On September 14, 2022, the Appeals Court for Eidsivating issued a decision in favor of a Norwegian citizen who was fined for crossing into Norway illegally during a time when the border from Sweden at Linna, Norway, was closed during the COVID-19 pandemic. The Eidsivating court’s decision reverses a lower court’s judgment and annuls the previously issued fine.
Background to the Case
According to the court decision, the Norwegian government adopted several border measures to restrict the land-border crossing between Norway and Sweden during the COVID-19 pandemic. Specifically, through the adoption of individual shorter periods starting in March 2020 that were later extended, border measures restricting travel were effectively in force for more than 18 months, until October 2021.
The decision further states that one of the specific measures adopted by the government limited the number of border crossings between Sweden and Norway by closing several crossings for entry into Norway, while leaving those border crossings for exit to Sweden open.
Under the European Schengen border rules, border measures can be adopted for up to 30 days when “there is a serious threat to public order or internal security in a Member State.” (Schengen Borders Code art. 25.) Such measures can also be reintroduced for up to six months in certain instances (arts. 25, 27), but they cannot be reintroduced if “no new threat exists that would justify applying afresh the periods provided for in Article 25” (European Court of Human Rights (ECHR), Joined Cases C-368/20 and C-369/20).
Moreover, section 14 of the Norwegian Border Crossing Act provides as follows:
The internal Schengen border can be crossed anywhere unless border control has been temporarily reintroduced, see second and third paragraphs.
The ministry can decide to temporarily reintroduce border controls over all or parts of the internal Schengen border if there is a serious threat to public order or internal security.When border control is temporarily reintroduced, the internal Schengen border must be crossed at a border crossing point determined by the ministry. The rules in and in accordance with §§ 13, 15 and 16 apply as far as they are appropriate. (§ 14 Grenseloven (translation by author).)
A Norwegian citizen crossed into Norway using a closed border crossing in Linna, Norway, on August 19, 2021, and was fined for unlawfully entering into Norway.
Crossing from Sweden (another Schengen member state) into Norway falls under the Schengen rules and section 14 of the Border Crossing Act, which both regulate crossings at an inner Schengen border. Therefore, making such a crossing is typically lawful, unless border controls have been introduced.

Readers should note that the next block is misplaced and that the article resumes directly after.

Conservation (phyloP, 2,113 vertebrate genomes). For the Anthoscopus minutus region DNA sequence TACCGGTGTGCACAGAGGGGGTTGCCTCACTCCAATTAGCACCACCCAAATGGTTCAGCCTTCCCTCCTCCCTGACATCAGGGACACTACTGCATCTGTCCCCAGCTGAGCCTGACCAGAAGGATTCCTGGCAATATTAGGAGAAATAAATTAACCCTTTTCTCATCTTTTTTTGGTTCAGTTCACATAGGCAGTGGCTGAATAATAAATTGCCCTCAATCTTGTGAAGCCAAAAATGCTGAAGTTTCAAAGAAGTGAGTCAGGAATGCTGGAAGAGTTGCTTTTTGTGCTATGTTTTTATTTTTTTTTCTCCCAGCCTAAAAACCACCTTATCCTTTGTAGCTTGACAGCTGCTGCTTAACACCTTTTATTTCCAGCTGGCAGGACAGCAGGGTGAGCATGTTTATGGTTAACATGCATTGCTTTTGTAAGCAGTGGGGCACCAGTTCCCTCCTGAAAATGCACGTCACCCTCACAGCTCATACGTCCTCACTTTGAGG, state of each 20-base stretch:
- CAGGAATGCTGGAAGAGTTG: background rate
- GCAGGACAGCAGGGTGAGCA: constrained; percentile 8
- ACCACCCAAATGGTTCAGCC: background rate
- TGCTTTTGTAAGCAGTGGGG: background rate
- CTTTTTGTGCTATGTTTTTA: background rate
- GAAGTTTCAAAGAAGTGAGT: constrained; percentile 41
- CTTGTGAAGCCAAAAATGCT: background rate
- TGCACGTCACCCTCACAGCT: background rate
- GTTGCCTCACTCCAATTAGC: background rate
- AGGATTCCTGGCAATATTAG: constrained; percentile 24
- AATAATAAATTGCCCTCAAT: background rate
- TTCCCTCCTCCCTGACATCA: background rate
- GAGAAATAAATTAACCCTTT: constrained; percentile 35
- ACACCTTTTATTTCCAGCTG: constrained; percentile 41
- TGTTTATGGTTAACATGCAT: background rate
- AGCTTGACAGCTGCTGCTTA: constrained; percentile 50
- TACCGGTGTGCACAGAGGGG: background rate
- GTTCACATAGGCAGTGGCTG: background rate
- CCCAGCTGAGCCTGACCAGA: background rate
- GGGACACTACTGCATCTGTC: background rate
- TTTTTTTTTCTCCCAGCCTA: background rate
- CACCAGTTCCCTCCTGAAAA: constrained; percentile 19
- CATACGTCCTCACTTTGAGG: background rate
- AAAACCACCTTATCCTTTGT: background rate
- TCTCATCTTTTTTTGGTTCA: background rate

During the COVID-19 pandemic, the Norwegian government announced several border measures restricting cross-border travel. The border measures in force when the Norwegian citizen crossed from Sweden into Norway had been introduced on May 3, 2021. These measures were an extension of previously adopted border control measures. On May 3, 2021, these measures were further extended for another 120 days.
The Appeals Court’s Analysis
Evaluating the lawfulness of the border restriction, the court found that the “[t]he decisive factor is … whether a new threat had arisen, which differed from the original threat, when the border measure was extended by 120 days on May 3, 2021.” The court specifically noted that “the Justice Department based the extension of the border measure for the duration of the period from February 10, 2021, until October 6, 2021, on new and more contagious strains of the virus.” In the view of the court, the justice department had thus not based the extended border measure on a new threat during this eight-month period, but on the same threat.
The court found that the government’s border measure, imposing the border crossing restriction for 120 days instead of the permitted 30 days, was unlawful, and therefore determined that the person who had violated the border rules was not required to pay the previously imposed fine. The court also noted that the entire border measure went further than what was permitted by the Schengen rules, as it exceeded the permissible six-month period.
The case can be appealed to the Norwegian Supreme Court, which must grant leave to hear the case. (§ 320 Straffeprosessloven (LOV 1981-05-22-5).)
Previous Lawful COVID Measures
The Appeals Court for Eidsivating had previously found that requiring travelers to stay at designated quarantine hotels during the pandemic did not violate the right to family life under the ECHR or rights to privacy under the Norwegian constitution.
Previous Criticism of Norwegian Border Measures
The European Free Trade Agreement Surveillance Authority had previously argued that the Norwegian COVID-19 border restrictions violated the rules of the European Economic Area Agreement. Specifically, in its letter of formal notice on its finding, the surveillance authority recognized that Norway had a right to restrict the movement of persons to achieve its public health objective of limiting the spread of the coronavirus, but argued that the rules and measures adopted were discriminatory and that Norway had not proved that the measure was necessary. The surveillance authority noted in particular that residents of Norway were allowed to enter Norway from other European Economic Area (EEA) countries after completing a quarantine period in designated quarantine hotels, and that there was no reason to believe that EEA citizens, who did not reside in Norway if subject to the same quarantine mandate, would constitute a higher risk of spreading the virus if they too were quarantined in such facilities.
Elin Hofverberg, Law Library of Congress
November 5, 2022
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